Happy apps

Physical health-wise, tech’s pretty much got most things covered; from sleep quality and steps taken to calories burnt during a workout. 

But what good is a super-fit body when your mind’s not putting in its peak performance?

Stress affects nearly 80% of the population. Imagine if that was an actual physical disease? We’d be, well, stressing even more. 

Tech gets emotional
Thankfully, for those of us suffering from stress, anxiety and even depression, science has set us in its sights and new developments – from downloadable apps to wearable tech – are emerging, dedicated to helping us in our pursuit of much-deserved happiness.

Where’s your head at?
There are already mood-enhancing apps on the market proving highly popular. For example, Headspace, described as ‘your very own personal trainer, here to help you train your mind’. It’s fundamentally an introduction to meditation on the go, adaptable to your lifestyle, and featuring a series of exercises to help you live better, worry less and smile more. What’s more, it’s totally free.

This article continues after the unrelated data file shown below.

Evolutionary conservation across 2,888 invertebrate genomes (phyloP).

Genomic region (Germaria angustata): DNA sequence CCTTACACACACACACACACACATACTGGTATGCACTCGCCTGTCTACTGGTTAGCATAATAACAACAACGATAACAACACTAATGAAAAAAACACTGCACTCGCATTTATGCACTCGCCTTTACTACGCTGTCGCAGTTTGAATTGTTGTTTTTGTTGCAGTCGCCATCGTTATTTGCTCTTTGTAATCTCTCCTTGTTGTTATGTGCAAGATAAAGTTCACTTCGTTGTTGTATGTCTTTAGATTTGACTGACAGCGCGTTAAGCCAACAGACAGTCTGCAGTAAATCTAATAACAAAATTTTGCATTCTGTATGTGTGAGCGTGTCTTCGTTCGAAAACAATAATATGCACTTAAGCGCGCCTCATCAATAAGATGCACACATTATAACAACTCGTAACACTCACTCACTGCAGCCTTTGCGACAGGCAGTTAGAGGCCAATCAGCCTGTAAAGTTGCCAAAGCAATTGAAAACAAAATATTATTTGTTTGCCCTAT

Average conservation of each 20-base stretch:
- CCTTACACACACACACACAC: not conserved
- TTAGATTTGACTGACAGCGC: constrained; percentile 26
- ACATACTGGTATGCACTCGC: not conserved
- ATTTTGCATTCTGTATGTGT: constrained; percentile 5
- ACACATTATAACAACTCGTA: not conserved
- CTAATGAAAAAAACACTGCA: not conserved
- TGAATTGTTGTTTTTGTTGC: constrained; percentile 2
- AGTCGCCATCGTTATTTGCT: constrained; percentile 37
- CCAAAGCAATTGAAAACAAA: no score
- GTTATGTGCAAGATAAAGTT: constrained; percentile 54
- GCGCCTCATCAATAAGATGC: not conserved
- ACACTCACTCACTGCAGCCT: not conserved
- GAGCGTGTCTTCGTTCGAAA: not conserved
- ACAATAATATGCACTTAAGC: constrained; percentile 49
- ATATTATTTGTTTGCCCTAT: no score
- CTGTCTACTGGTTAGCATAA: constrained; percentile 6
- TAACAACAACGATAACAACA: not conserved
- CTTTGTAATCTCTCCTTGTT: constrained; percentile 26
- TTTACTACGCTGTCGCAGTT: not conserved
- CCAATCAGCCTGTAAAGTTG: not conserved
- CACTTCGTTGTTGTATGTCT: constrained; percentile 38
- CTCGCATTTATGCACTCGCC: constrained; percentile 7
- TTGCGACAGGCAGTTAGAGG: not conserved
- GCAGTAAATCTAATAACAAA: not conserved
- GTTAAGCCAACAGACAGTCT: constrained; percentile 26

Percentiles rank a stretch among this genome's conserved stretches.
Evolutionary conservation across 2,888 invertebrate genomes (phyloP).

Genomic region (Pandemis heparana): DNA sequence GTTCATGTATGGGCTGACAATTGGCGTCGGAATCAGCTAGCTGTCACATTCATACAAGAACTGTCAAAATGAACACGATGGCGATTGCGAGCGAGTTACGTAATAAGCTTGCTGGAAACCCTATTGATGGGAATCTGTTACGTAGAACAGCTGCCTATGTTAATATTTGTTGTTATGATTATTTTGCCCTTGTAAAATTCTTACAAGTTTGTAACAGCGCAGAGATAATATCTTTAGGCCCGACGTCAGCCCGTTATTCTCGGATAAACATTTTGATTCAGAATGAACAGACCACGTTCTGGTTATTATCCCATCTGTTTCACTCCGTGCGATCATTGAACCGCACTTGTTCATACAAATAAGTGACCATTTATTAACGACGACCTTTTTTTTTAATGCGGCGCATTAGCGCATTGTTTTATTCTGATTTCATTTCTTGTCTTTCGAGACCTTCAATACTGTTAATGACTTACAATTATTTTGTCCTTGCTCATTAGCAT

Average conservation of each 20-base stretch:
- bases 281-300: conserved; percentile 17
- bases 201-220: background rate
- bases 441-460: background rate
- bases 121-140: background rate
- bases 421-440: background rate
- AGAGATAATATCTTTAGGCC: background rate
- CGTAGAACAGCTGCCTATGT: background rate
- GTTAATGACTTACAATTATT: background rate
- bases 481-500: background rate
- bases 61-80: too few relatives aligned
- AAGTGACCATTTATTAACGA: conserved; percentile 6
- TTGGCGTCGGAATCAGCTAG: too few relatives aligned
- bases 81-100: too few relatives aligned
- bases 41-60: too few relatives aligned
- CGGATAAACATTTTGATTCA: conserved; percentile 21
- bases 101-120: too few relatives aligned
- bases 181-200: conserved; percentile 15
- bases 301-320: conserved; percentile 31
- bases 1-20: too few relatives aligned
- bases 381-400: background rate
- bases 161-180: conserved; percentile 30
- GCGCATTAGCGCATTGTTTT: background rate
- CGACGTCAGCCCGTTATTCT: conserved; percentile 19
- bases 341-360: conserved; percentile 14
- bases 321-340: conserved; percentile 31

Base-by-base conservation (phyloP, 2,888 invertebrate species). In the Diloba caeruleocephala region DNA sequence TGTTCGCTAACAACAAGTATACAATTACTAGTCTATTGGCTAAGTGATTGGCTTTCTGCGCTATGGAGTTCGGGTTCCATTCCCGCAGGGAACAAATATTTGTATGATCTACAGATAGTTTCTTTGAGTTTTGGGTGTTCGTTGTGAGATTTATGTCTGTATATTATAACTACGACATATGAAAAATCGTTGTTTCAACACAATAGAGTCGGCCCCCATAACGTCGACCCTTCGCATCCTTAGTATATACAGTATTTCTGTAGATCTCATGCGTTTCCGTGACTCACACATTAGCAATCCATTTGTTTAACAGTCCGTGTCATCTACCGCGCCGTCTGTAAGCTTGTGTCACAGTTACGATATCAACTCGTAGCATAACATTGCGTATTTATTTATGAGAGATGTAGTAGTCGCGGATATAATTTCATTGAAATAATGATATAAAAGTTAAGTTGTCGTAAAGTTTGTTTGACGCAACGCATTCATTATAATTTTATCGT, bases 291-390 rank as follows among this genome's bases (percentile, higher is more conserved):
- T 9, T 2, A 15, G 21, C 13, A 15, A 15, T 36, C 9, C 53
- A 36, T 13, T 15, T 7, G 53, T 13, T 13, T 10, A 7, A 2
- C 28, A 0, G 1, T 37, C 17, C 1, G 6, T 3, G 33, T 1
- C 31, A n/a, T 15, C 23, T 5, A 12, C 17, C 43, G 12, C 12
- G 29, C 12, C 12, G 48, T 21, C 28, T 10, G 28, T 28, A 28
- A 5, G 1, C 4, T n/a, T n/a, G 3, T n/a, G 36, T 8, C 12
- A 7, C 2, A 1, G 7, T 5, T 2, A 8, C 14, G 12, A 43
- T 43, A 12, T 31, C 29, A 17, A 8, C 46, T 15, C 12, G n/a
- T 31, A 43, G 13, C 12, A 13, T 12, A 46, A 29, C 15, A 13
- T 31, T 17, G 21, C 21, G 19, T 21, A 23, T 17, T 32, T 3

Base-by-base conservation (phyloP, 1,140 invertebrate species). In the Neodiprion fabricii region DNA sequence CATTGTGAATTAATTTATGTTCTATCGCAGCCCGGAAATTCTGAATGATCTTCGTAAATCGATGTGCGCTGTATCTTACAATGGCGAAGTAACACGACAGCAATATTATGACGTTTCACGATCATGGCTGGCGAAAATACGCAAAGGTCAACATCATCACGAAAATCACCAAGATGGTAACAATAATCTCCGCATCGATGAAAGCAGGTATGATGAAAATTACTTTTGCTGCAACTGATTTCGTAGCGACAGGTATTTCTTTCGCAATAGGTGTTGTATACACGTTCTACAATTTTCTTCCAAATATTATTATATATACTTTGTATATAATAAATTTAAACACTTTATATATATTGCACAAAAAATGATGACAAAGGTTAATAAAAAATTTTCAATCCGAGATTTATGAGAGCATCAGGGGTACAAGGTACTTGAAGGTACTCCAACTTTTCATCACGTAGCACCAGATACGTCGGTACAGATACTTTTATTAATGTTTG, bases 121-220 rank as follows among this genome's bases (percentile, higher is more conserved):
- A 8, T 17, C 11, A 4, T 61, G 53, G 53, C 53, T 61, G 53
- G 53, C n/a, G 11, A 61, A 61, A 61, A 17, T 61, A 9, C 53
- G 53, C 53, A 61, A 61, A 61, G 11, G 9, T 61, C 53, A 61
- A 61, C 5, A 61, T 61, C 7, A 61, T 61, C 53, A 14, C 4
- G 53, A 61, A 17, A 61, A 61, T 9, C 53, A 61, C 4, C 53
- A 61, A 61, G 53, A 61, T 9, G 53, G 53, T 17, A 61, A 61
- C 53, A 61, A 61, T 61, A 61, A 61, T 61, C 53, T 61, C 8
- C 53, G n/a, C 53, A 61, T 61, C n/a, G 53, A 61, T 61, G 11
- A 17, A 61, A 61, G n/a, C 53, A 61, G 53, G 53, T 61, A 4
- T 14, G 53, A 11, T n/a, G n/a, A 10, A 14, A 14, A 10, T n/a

In the mood
For those suffering from depression or more serious psychological conditions, ‘mood tracking’ apps (or ‘mood diaries’) are proving pretty successful in helping sufferers understand triggers both positive and negative. Is their medication helping them? Are post-therapy hours content ones? Here at psyberguide, an expert reviews some of the mood diary apps available for those whose state of mental health goes beyond a bad day at the office. 

A brighter future
One of the most exciting (but not yet on sale) developments in mood-enhancing tech is the Zenta bracelet by Vinaya – the world’s first biometric-sensing wearable for body and mind. The piece of elegant jewellery is capable of all the usual smart basics, but uses physiological cues such as heart rate and oxygen levels for ‘emotional tracking’. The profile it builds for you will help you understand your emotional wellbeing – when are you happiest? What renders you overwhelmed? And then you can make life changes according to the data collated. 

If you’re feeling depressed or lonely, please call The Samaritans on 116 123 (call will be FREE) or email jo@samaritans.org. All calls and emails are treated in the strictest confidence.